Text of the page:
Spring in Lake Tahoe is a sacred time of year, one that's revered by locals. The characteristic slowdown in activity known as the shoulder season between winter and summer means left-hand turns in town are exponentially easier to make and ski runs are nearly deserted. Any eerie feelings of abandoned civilization you might have driving through town simply means that many locals are out exploring the backcountry, enjoying the heck out of these blissful mountains we call home.
But the ghost town-feel of this mountain town in the shoulder season shouldn’t be confused for a lack of things to do or adventures to be had. On the contrary, this is the ultimate time for Tahoe locals to take advantage of uncrowded trailheads and warm weather; in other words, near-perfect conditions for getting outside. Spring in Tahoe means agonizing choices between skis, paddles, or pedals, though the ambitious few may opt to do all three in a single day.
Here, some inspiration for how to enjoy spring in Lake Tahoe, with options for snow and no-snow activities.
The first average winter since 2011 has provided Lake Tahoe with a tremendous snowpack that will keep us harvesting corn snow well into May. Several options still exist for those clinging to the last gasps of winter, itching to get as many turns in as humanly possible before packing away the skis for the summer. Those looking for some laid-back resort skiing can catch the lifts at Mt. Rose Ski Resort until May 8 and Squaw Valley Alpine Meadows until May 30.
Backcountry skiers and riders who are well-versed in the loose-wet avalanche problems common in the search for spring corn can find stashes of steep lines and soulful turns in places like Mt. Tallac’s Cathedral Bowl or the high elevation terrain near Carson Pass. When timed perfectly between the hard, overnight refreeze and the sloppy knee-deep slush, these corn snow runs will rival even your best powder days from the middle of winter. The Sierra Avalanche Center stops daily forecasting in mid-April, so be sure that everyone in the group has the skills, knowledge, and gear to travel in backcountry terrain.
As the snow level recedes higher into the mountains and lake level trails begin to thaw, popular mountain bike trails begin to emerge, offering miles of technical single-track around the basin. Trails like Corral Loop on the South Shore provide flowing banked turns through legendary “brown pow”: perfectly packed trails that are best found right after summer rainstorms or spring thaw.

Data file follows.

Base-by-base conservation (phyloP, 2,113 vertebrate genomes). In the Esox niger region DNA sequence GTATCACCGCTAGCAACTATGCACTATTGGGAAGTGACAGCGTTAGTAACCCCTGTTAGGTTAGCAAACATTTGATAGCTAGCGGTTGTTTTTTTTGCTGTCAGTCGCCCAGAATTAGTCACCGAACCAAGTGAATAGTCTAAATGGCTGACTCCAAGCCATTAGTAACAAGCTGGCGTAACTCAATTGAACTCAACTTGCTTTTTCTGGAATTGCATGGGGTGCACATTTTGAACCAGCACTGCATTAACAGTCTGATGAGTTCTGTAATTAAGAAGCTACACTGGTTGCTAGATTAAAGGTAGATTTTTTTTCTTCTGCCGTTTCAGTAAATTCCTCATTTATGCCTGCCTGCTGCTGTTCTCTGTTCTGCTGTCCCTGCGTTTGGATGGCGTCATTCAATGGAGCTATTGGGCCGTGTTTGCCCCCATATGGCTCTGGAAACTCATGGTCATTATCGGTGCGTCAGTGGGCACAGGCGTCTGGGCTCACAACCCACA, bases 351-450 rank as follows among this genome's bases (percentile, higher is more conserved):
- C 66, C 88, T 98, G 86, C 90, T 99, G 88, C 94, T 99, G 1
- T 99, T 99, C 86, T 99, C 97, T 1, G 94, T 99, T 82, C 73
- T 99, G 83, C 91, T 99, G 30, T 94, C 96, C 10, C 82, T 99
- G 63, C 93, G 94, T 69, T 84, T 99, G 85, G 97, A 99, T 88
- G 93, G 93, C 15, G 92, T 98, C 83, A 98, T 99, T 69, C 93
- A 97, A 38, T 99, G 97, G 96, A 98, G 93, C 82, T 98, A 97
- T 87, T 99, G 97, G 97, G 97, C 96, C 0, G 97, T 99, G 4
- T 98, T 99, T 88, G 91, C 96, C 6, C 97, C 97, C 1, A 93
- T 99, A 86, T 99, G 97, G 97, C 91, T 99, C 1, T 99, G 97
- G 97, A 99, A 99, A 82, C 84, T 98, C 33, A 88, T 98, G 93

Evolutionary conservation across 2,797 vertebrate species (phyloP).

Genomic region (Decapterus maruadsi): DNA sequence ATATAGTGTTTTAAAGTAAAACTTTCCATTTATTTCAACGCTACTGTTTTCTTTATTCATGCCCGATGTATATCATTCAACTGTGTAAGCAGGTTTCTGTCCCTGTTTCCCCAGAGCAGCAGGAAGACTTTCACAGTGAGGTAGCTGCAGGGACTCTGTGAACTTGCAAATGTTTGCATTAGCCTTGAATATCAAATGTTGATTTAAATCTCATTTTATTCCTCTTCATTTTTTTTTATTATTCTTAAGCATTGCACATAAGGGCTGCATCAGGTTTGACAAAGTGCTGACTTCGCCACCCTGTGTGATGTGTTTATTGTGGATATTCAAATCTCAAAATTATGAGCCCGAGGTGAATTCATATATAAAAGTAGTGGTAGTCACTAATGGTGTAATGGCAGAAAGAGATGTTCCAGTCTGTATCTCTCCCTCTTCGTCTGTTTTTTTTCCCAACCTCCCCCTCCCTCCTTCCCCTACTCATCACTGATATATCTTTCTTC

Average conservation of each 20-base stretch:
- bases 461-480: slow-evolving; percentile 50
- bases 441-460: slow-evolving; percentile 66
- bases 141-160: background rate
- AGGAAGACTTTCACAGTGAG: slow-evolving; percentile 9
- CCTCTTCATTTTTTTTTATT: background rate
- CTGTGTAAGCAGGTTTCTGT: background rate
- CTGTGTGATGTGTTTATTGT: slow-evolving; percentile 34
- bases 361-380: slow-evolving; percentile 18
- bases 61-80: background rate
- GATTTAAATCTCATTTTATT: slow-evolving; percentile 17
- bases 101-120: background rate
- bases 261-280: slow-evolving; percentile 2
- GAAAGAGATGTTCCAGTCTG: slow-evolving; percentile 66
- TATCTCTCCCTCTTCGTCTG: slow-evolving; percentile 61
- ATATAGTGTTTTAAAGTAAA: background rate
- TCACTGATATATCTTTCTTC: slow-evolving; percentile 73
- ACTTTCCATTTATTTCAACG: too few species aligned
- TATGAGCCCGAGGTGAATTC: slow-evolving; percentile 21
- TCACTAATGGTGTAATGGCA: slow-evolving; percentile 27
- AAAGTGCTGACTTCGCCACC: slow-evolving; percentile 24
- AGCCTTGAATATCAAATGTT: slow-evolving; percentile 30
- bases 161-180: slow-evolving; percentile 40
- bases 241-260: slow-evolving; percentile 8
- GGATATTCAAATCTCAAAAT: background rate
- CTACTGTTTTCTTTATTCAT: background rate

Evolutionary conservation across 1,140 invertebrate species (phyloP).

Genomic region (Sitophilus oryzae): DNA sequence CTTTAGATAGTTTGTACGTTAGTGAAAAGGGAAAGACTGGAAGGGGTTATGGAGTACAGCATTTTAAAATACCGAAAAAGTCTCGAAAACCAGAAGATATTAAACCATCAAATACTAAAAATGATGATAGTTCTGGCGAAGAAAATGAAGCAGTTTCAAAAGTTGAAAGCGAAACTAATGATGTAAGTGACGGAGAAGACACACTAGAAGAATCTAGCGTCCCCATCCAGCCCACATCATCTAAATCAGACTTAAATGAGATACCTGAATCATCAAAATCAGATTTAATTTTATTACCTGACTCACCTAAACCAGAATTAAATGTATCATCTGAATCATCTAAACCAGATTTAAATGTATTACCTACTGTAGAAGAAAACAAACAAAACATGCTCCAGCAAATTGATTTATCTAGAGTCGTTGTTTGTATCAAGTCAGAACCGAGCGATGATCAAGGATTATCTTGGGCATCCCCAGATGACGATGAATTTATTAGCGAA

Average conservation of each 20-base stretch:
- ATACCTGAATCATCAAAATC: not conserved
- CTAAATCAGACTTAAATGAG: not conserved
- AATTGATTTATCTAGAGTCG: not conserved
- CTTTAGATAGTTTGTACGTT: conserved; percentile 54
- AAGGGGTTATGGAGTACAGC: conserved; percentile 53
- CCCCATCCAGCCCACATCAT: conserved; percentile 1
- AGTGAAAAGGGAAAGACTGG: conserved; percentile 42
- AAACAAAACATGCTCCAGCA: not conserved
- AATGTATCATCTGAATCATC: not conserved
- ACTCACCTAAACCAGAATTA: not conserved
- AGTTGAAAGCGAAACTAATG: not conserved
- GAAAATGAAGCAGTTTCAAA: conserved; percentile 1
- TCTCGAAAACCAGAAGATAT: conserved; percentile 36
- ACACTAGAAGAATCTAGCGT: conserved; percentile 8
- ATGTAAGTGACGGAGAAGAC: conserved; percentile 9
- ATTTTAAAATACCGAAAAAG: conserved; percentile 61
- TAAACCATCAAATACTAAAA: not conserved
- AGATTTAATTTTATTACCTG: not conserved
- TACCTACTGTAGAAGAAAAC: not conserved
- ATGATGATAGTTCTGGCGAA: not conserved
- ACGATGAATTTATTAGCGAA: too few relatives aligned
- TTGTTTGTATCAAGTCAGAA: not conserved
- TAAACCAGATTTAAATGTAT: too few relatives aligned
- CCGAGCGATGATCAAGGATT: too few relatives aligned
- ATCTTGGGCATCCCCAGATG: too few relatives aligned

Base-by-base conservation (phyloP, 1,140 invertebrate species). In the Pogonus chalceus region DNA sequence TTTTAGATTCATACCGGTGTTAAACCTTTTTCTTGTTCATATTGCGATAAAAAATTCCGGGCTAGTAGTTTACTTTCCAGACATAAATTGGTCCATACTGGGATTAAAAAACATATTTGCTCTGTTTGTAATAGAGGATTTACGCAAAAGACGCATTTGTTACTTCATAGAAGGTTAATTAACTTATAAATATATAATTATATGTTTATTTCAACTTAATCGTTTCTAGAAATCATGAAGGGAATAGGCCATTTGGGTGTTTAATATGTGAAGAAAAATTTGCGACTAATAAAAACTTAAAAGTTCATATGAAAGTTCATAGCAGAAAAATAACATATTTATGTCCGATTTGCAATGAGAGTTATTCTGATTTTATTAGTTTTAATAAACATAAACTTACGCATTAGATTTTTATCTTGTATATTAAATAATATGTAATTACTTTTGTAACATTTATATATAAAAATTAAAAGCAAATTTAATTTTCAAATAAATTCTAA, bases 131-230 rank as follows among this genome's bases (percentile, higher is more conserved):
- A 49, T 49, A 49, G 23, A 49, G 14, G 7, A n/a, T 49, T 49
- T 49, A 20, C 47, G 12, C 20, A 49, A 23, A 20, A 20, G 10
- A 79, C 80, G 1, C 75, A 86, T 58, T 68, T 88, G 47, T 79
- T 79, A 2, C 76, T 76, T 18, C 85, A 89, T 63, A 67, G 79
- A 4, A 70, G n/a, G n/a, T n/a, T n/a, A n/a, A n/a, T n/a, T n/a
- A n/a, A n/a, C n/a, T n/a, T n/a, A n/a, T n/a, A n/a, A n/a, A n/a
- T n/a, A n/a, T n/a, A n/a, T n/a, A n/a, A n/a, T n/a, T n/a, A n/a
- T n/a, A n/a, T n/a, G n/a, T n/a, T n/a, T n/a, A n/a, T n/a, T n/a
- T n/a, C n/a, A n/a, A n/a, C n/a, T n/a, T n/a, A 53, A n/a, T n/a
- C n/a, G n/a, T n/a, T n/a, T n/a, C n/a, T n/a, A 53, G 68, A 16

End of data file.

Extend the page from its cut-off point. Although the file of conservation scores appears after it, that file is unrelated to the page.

Those looking to try something new on their bike (spring is a time for beginnings, after all) can check out the two nationally recognized bike parks in the Tahoe-Truckee Region. The Truckee Bike Park covers the North Tahoe region, while the Bijou Bike Park covers the South Tahoe region, both with incredible pump-tracks, dirt jumps, and flow lines for beginners and experts alike.
Nothing beats the experience of a bluebird spring day on Lake Tahoe’s calm, crystal clear waters from the deck of a kayak or stand-up paddle board. The lake's amazing clarity allows you to see with incredible sharpness the smooth, sandy lake-bottom peppered with house-sized boulders to depths of more than 70 feet.
For a stunning tour of Lake Tahoe’s craggy east shore, try paddling north from the Cave Rock boat launch. This serene paddle trip is best done in the mid-morning while the water is still like glass. To access Cave Rock from South Lake Tahoe, take Highway 50 toward Carson City for approximately 10 miles, turning left at the Cave Rock boat launch just before the tunnel through Cave Rock. A $7-10 fee applies for all users at this site.
Ambitious paddlers looking for a multi-sport adventure may consider a trip to the Emerald Bay Boat-In Campground, which usually opens for the season in May. The opportunity to camp on the shores of one of Tahoe’s most iconic destinations is one that shouldn’t be passed up. Paddlers can park and launch at D.L. Bliss State Park before cruising over to the scenic campground nestled amongst towering pines. To get to D.L. Bliss State Park from South Lake Tahoe, take Highway 89 north toward Tahoe City for approximately 12 miles, then turn right at the well-signed park entrance.